If there is a front-page.php file in the theme, this template is always used for the start page.

It doesn’t matter whether a static page or the latest blog posts were selected as the home page in the options. With the template file, the theme therefore has a great influence on the content of the start page and can, for example, display a widget area instead of the normal WordPress loop.

Without the template file, either home.php (blog index) or page.php (static start page) will be loaded as normal.

Variable template files

WordPress also allows variable template files in the theme, which are the default templates for individual duels Overwrite posts, pages, categories, tags or authors.

Some possible examples:

The News category has its own template, category-news.php, which is loaded instead of the general category.php.

For the page with ID 24, WordPress uses the page-24.php template if it exists.

The admin’s contributions are displayed differently in an extra template author-admin.php.

The variable template files are also very important for providing your own templates for custom post types:

  • archive-{post-type}.php
  • single-{post-type}.php

This allows, for example, for the custom post type with the slug portfolio individual templates for displaying the portfolio can be created with archive-portfolio.php and single-portfolio.php.

You can find a complete overview of all options in the WordPress Theme Handbook.

Standardized template parts

In addition to the query templates presented so far, which are loaded directly from WordPress using the template hierarchy, there are also files for template parts.

Template parts are parts of the template or template blocks that are loaded in one or more other template files. This has the advantage that code is not repeated in several templates, but is defined in a single file.

The following template partials exist in most WordPress themes and are defined with these filenames as the default.


Shows the header of the theme. Next to the <head> In the website area, the file usually also contains code for displaying the page title / logo and navigation menu.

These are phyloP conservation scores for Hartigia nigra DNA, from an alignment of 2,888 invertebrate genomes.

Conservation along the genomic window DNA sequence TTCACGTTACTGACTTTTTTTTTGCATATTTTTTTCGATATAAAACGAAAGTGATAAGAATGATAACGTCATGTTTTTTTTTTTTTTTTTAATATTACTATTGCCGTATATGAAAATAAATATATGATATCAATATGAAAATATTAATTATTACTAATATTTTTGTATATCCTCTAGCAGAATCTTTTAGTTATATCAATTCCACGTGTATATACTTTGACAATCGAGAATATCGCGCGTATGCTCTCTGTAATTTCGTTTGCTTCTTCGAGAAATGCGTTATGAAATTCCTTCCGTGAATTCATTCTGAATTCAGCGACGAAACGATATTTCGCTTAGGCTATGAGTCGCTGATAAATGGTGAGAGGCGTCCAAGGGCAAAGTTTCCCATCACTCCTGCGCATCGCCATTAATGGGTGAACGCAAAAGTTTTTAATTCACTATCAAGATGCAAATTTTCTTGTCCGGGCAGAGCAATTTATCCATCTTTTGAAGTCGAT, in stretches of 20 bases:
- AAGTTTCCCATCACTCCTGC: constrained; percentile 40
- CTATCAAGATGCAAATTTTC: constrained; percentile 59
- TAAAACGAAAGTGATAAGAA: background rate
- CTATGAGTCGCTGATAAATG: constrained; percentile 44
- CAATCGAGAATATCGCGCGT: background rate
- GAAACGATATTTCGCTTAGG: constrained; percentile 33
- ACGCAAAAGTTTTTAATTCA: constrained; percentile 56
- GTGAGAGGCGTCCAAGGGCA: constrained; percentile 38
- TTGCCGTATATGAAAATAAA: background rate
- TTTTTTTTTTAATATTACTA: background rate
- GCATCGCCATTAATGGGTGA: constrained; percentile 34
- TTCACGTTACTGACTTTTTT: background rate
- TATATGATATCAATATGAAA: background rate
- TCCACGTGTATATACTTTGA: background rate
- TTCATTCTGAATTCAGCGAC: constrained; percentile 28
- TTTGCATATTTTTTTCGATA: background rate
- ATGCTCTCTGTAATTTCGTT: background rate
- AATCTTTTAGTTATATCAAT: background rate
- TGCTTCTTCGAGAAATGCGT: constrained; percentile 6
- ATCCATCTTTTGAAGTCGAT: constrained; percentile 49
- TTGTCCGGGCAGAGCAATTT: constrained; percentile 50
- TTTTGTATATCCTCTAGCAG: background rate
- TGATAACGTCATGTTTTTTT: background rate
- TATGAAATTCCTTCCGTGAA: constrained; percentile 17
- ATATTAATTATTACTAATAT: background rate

Loaded from other template files with the get_header() function.


The template file contains code for displaying sidebar widgets. Is included by other templates with the get_sidebar() function.


Contains the footer of the website, inclusive </body> and </html> at the end of the template. Called by other template files with the get_footer() function.


This template file takes over the display of the comments. Is usually included in single.php and page.php with the comments_template() function.


Used to display the search form. The template file is only required if the core’s default form for the search field in the theme is to be overwritten.

Loaded with the get_search_form() function.

Own template parts

In addition to the standardized template parts, theme developers can also create their own template parts with any name. Many themes pack these files into an additional folder /template-parts/.

The developer decides how many individual template files a theme is divided into. The new standard theme TwentySeventeen, for example, uses a relatively large number of files for individual template parts.

The advantage of many files is that very small parts of the theme can be modified in child themes (e.g. only the navigation) without having to overwrite the entire file (e.g. header.php).

Instead of using extra functions, own template files are loaded into other template files with the general function get_template_part().

The various functions for loading template files in the theme will soon be presented in more detail in another post.